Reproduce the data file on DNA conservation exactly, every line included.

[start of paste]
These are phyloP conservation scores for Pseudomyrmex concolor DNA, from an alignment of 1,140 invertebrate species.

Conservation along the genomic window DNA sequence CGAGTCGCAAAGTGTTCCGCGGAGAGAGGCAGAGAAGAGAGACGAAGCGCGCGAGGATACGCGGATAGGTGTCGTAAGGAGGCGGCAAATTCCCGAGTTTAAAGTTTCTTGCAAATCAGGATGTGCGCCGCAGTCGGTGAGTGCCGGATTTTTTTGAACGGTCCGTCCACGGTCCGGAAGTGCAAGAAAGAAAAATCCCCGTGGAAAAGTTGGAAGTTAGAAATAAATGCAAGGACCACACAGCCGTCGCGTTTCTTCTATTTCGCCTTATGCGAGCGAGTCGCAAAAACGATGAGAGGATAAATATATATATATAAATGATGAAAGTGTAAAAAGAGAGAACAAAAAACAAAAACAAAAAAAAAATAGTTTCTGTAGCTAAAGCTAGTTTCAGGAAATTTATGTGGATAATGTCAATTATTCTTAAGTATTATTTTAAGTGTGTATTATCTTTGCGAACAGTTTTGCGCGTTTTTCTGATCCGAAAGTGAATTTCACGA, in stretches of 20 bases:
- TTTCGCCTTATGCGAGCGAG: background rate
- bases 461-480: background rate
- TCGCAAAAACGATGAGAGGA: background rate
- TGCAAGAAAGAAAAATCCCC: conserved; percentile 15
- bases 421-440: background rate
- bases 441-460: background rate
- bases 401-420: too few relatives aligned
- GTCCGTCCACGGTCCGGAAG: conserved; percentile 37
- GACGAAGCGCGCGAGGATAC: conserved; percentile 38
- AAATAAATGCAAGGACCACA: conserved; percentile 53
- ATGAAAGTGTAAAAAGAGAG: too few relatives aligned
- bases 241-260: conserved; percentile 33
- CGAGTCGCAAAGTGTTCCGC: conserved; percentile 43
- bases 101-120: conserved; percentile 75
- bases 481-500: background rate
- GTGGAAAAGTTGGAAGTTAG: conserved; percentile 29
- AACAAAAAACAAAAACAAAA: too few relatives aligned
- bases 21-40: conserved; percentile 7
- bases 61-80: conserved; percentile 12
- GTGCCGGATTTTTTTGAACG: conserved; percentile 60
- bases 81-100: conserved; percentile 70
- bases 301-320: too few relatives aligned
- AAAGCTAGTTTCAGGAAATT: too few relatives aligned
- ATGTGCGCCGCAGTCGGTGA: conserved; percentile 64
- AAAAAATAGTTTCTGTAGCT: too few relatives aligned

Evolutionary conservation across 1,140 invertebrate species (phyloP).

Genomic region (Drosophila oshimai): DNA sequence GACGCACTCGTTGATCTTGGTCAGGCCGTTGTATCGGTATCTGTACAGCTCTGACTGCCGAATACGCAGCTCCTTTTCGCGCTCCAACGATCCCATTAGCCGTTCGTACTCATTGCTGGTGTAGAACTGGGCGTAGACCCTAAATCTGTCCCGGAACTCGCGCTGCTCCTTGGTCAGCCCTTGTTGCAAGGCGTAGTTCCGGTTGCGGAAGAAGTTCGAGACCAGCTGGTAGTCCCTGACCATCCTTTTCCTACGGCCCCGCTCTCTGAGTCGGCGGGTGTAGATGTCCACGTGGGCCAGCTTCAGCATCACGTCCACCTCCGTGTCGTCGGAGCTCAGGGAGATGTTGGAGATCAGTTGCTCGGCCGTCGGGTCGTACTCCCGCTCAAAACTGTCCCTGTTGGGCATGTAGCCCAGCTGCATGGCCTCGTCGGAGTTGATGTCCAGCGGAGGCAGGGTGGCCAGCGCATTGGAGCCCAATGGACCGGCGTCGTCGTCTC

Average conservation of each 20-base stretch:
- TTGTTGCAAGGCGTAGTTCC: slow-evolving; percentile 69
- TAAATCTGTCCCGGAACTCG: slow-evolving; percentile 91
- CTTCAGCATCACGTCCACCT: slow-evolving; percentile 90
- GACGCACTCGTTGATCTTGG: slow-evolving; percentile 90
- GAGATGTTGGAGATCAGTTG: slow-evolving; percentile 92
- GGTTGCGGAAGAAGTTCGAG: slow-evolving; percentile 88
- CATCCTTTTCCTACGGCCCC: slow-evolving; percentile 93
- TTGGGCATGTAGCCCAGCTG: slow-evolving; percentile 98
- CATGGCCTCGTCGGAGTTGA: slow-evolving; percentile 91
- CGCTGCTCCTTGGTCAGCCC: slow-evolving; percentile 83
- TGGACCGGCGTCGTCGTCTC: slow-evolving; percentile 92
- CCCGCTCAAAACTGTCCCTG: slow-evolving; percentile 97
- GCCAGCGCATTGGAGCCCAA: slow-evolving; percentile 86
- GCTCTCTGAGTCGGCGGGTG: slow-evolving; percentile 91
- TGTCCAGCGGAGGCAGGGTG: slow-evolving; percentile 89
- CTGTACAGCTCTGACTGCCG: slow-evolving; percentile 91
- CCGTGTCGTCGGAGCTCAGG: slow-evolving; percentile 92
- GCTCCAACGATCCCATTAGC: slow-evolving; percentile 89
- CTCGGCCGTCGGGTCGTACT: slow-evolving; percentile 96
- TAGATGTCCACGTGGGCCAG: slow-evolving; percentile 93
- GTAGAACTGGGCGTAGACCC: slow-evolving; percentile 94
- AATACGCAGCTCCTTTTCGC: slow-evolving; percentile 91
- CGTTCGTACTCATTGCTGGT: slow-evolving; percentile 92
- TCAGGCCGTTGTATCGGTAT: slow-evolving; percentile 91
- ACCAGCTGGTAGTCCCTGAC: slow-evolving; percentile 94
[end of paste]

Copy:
These are phyloP conservation scores for Pseudomyrmex concolor DNA, from an alignment of 1,140 invertebrate species.

Conservation along the genomic window DNA sequence CGAGTCGCAAAGTGTTCCGCGGAGAGAGGCAGAGAAGAGAGACGAAGCGCGCGAGGATACGCGGATAGGTGTCGTAAGGAGGCGGCAAATTCCCGAGTTTAAAGTTTCTTGCAAATCAGGATGTGCGCCGCAGTCGGTGAGTGCCGGATTTTTTTGAACGGTCCGTCCACGGTCCGGAAGTGCAAGAAAGAAAAATCCCCGTGGAAAAGTTGGAAGTTAGAAATAAATGCAAGGACCACACAGCCGTCGCGTTTCTTCTATTTCGCCTTATGCGAGCGAGTCGCAAAAACGATGAGAGGATAAATATATATATATAAATGATGAAAGTGTAAAAAGAGAGAACAAAAAACAAAAACAAAAAAAAAATAGTTTCTGTAGCTAAAGCTAGTTTCAGGAAATTTATGTGGATAATGTCAATTATTCTTAAGTATTATTTTAAGTGTGTATTATCTTTGCGAACAGTTTTGCGCGTTTTTCTGATCCGAAAGTGAATTTCACGA, in stretches of 20 bases:
- TTTCGCCTTATGCGAGCGAG: background rate
- bases 461-480: background rate
- TCGCAAAAACGATGAGAGGA: background rate
- TGCAAGAAAGAAAAATCCCC: conserved; percentile 15
- bases 421-440: background rate
- bases 441-460: background rate
- bases 401-420: too few relatives aligned
- GTCCGTCCACGGTCCGGAAG: conserved; percentile 37
- GACGAAGCGCGCGAGGATAC: conserved; percentile 38
- AAATAAATGCAAGGACCACA: conserved; percentile 53
- ATGAAAGTGTAAAAAGAGAG: too few relatives aligned
- bases 241-260: conserved; percentile 33
- CGAGTCGCAAAGTGTTCCGC: conserved; percentile 43
- bases 101-120: conserved; percentile 75
- bases 481-500: background rate
- GTGGAAAAGTTGGAAGTTAG: conserved; percentile 29
- AACAAAAAACAAAAACAAAA: too few relatives aligned
- bases 21-40: conserved; percentile 7
- bases 61-80: conserved; percentile 12
- GTGCCGGATTTTTTTGAACG: conserved; percentile 60
- bases 81-100: conserved; percentile 70
- bases 301-320: too few relatives aligned
- AAAGCTAGTTTCAGGAAATT: too few relatives aligned
- ATGTGCGCCGCAGTCGGTGA: conserved; percentile 64
- AAAAAATAGTTTCTGTAGCT: too few relatives aligned

Evolutionary conservation across 1,140 invertebrate species (phyloP).

Genomic region (Drosophila oshimai): DNA sequence GACGCACTCGTTGATCTTGGTCAGGCCGTTGTATCGGTATCTGTACAGCTCTGACTGCCGAATACGCAGCTCCTTTTCGCGCTCCAACGATCCCATTAGCCGTTCGTACTCATTGCTGGTGTAGAACTGGGCGTAGACCCTAAATCTGTCCCGGAACTCGCGCTGCTCCTTGGTCAGCCCTTGTTGCAAGGCGTAGTTCCGGTTGCGGAAGAAGTTCGAGACCAGCTGGTAGTCCCTGACCATCCTTTTCCTACGGCCCCGCTCTCTGAGTCGGCGGGTGTAGATGTCCACGTGGGCCAGCTTCAGCATCACGTCCACCTCCGTGTCGTCGGAGCTCAGGGAGATGTTGGAGATCAGTTGCTCGGCCGTCGGGTCGTACTCCCGCTCAAAACTGTCCCTGTTGGGCATGTAGCCCAGCTGCATGGCCTCGTCGGAGTTGATGTCCAGCGGAGGCAGGGTGGCCAGCGCATTGGAGCCCAATGGACCGGCGTCGTCGTCTC

Average conservation of each 20-base stretch:
- TTGTTGCAAGGCGTAGTTCC: slow-evolving; percentile 69
- TAAATCTGTCCCGGAACTCG: slow-evolving; percentile 91
- CTTCAGCATCACGTCCACCT: slow-evolving; percentile 90
- GACGCACTCGTTGATCTTGG: slow-evolving; percentile 90
- GAGATGTTGGAGATCAGTTG: slow-evolving; percentile 92
- GGTTGCGGAAGAAGTTCGAG: slow-evolving; percentile 88
- CATCCTTTTCCTACGGCCCC: slow-evolving; percentile 93
- TTGGGCATGTAGCCCAGCTG: slow-evolving; percentile 98
- CATGGCCTCGTCGGAGTTGA: slow-evolving; percentile 91
- CGCTGCTCCTTGGTCAGCCC: slow-evolving; percentile 83
- TGGACCGGCGTCGTCGTCTC: slow-evolving; percentile 92
- CCCGCTCAAAACTGTCCCTG: slow-evolving; percentile 97
- GCCAGCGCATTGGAGCCCAA: slow-evolving; percentile 86
- GCTCTCTGAGTCGGCGGGTG: slow-evolving; percentile 91
- TGTCCAGCGGAGGCAGGGTG: slow-evolving; percentile 89
- CTGTACAGCTCTGACTGCCG: slow-evolving; percentile 91
- CCGTGTCGTCGGAGCTCAGG: slow-evolving; percentile 92
- GCTCCAACGATCCCATTAGC: slow-evolving; percentile 89
- CTCGGCCGTCGGGTCGTACT: slow-evolving; percentile 96
- TAGATGTCCACGTGGGCCAG: slow-evolving; percentile 93
- GTAGAACTGGGCGTAGACCC: slow-evolving; percentile 94
- AATACGCAGCTCCTTTTCGC: slow-evolving; percentile 91
- CGTTCGTACTCATTGCTGGT: slow-evolving; percentile 92
- TCAGGCCGTTGTATCGGTAT: slow-evolving; percentile 91
- ACCAGCTGGTAGTCCCTGAC: slow-evolving; percentile 94